Kenneth Bartley is a free man, released on a $7,500 bond after more than eight years behind bars.
Friday, a jury found Bartley guilty of reckless homicide in the 2005 Campbell County High School shooting that killed a vice principal and injured two other administrators.
Reckless homicide is a reduced charge. He was originally charged with first-degree murder in the shooting death of Ken Bruce.
The jury of six men and six women from Hamilton County found Bartley not guilty Friday of attempted first-degree murder for the shootings of Principal Gary Seale and Vice Principal Jim Pierce.
"Literally when we went back into the room, Kenny broke down and cried," said Defense Attorney Greg Isaacs of Bartley's stated after the verdict was read. "He basically broke down on the table and was speechless and he cried the entire time we were back there."
WEB EXTRA: Full interview with Gregory Isaacs, Kenneth Bartley's attorney
He was found guilty of having a loaded firearm at school and two drug charges.
The defense contended Bartley took a loaded gun to school to trade it with a neighbor's son for drugs. They say he was a scared kid, and the shooting happened without any forethought or malice.
In 2007, Bartley pleaded guilty to the shootings and was sentenced to more than 40 years behind bars, but a judge threw his plea out after the defense argued that prosecutors pressured Bartley into making the deal without his parents present.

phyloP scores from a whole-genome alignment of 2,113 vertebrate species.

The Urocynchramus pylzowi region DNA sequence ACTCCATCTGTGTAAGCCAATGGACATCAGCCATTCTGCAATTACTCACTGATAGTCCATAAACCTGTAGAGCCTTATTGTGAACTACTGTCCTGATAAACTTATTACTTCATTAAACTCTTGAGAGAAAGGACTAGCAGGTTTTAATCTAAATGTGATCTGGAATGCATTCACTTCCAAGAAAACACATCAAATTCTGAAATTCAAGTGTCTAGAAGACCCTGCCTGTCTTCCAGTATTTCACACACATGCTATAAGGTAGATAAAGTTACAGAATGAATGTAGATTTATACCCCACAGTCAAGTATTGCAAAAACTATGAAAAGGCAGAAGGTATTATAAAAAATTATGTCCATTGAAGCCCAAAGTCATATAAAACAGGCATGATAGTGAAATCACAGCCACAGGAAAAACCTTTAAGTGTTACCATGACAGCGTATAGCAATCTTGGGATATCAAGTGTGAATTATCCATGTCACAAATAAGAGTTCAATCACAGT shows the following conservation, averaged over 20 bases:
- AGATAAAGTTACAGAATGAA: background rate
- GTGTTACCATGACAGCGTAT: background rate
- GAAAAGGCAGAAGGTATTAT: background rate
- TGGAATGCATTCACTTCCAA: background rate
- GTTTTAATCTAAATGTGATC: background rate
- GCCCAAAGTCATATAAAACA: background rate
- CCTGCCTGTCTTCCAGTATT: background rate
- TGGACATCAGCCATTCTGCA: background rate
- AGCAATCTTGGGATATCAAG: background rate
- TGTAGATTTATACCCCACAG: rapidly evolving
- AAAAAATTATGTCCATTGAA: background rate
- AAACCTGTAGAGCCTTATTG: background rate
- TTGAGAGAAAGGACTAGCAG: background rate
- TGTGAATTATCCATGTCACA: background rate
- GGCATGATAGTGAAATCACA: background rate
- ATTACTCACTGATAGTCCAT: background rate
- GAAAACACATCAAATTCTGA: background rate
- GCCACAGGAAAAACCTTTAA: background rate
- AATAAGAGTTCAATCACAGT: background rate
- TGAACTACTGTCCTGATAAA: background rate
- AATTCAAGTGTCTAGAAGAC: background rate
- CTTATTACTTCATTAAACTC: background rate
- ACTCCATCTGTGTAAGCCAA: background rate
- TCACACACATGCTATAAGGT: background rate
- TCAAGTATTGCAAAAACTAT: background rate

10News legal analyst Dennis Francis says depending on the sentence, Bartley could be immediately eligible for parole based on the time he has already served. The usual sentence of reckless homicide is 2-4 years.
WEB EXTRA: Full interview with Jo Bruce, Ken Bruce's widow, on Bartley verdict
Ken Bruce's widow, Jo Bruce, said this was a "very sad day" after the verdict, and that the justice system had failed her family.
"I'm devastated, but I will tell you this, this will not kill my family," she said.
Bartley said he was crying and felt shocked after the shooting, saying he would do anything to take it back.
"I'm sorry - I would do anything to take it back," he said.
The trial started Monday.
What does this mean? Inside Tennessee panelist Don Bosch breaks down the verdict and describes what's next.